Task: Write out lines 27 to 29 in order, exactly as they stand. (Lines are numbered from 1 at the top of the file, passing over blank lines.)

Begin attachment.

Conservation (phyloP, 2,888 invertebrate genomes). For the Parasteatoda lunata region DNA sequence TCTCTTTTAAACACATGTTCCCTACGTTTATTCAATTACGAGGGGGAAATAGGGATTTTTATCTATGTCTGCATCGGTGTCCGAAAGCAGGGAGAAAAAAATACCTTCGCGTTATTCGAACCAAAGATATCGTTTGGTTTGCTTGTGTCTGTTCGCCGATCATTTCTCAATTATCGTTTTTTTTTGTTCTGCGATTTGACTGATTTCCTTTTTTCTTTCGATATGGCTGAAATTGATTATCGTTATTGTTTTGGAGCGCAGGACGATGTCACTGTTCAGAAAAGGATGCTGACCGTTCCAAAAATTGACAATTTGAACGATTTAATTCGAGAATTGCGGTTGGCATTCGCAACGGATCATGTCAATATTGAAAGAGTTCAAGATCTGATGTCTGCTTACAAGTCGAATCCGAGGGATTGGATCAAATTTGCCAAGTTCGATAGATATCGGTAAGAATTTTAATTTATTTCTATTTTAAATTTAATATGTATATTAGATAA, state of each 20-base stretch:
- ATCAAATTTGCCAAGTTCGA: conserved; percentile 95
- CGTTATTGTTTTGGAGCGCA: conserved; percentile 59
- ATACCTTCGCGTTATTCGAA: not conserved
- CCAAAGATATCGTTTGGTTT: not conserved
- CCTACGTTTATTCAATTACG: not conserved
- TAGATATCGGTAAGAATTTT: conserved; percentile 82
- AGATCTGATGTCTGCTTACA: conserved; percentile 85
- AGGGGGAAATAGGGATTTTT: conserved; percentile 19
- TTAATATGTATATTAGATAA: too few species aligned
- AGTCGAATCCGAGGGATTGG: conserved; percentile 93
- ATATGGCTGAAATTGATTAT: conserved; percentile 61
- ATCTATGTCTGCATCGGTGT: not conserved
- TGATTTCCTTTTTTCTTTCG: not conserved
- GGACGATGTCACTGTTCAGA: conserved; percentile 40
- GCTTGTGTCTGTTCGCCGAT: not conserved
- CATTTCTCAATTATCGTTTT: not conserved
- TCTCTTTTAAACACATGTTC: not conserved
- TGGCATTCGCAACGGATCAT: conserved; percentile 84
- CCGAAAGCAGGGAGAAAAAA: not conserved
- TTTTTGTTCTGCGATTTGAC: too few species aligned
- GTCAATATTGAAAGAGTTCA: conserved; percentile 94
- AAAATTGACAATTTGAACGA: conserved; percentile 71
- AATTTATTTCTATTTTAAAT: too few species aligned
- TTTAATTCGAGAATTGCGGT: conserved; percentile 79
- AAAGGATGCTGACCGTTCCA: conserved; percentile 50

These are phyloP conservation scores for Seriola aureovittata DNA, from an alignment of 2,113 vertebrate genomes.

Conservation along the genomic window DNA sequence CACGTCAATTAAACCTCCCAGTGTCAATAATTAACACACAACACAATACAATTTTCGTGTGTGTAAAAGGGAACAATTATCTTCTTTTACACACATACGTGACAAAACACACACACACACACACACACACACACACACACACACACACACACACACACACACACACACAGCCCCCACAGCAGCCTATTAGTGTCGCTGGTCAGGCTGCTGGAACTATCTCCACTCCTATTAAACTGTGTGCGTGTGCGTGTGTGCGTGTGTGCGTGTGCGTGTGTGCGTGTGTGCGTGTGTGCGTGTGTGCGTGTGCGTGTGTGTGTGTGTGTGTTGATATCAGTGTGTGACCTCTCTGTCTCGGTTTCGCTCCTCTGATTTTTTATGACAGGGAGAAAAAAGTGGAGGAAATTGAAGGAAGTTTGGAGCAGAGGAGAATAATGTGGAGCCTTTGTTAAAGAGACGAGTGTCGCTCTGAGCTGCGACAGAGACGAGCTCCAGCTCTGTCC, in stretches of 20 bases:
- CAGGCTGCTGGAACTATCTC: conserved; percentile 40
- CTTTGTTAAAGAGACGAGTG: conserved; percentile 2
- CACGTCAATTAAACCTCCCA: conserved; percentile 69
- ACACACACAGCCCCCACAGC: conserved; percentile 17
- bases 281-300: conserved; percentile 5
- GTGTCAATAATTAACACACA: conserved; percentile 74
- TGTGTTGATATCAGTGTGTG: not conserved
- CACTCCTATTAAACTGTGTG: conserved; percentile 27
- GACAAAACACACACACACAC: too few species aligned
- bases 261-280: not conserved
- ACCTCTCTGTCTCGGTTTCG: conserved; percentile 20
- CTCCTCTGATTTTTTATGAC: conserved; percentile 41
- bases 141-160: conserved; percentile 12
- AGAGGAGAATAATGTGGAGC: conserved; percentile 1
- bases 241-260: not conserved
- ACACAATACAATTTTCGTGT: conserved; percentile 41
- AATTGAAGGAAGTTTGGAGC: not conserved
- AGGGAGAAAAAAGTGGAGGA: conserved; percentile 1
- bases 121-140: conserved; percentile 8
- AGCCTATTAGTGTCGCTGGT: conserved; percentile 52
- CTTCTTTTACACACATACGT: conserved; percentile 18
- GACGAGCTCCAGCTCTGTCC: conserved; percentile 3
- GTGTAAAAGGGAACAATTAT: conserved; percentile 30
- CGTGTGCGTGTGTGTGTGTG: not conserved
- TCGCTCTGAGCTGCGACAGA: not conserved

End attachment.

These are phyloP conservation scores for Seriola aureovittata DNA, from an alignment of 2,113 vertebrate genomes.

Conservation along the genomic window DNA sequence CACGTCAATTAAACCTCCCAGTGTCAATAATTAACACACAACACAATACAATTTTCGTGTGTGTAAAAGGGAACAATTATCTTCTTTTACACACATACGTGACAAAACACACACACACACACACACACACACACACACACACACACACACACACACACACACACACACAGCCCCCACAGCAGCCTATTAGTGTCGCTGGTCAGGCTGCTGGAACTATCTCCACTCCTATTAAACTGTGTGCGTGTGCGTGTGTGCGTGTGTGCGTGTGCGTGTGTGCGTGTGTGCGTGTGTGCGTGTGTGCGTGTGCGTGTGTGTGTGTGTGTGTTGATATCAGTGTGTGACCTCTCTGTCTCGGTTTCGCTCCTCTGATTTTTTATGACAGGGAGAAAAAAGTGGAGGAAATTGAAGGAAGTTTGGAGCAGAGGAGAATAATGTGGAGCCTTTGTTAAAGAGACGAGTGTCGCTCTGAGCTGCGACAGAGACGAGCTCCAGCTCTGTCC, in stretches of 20 bases:
- CAGGCTGCTGGAACTATCTC: conserved; percentile 40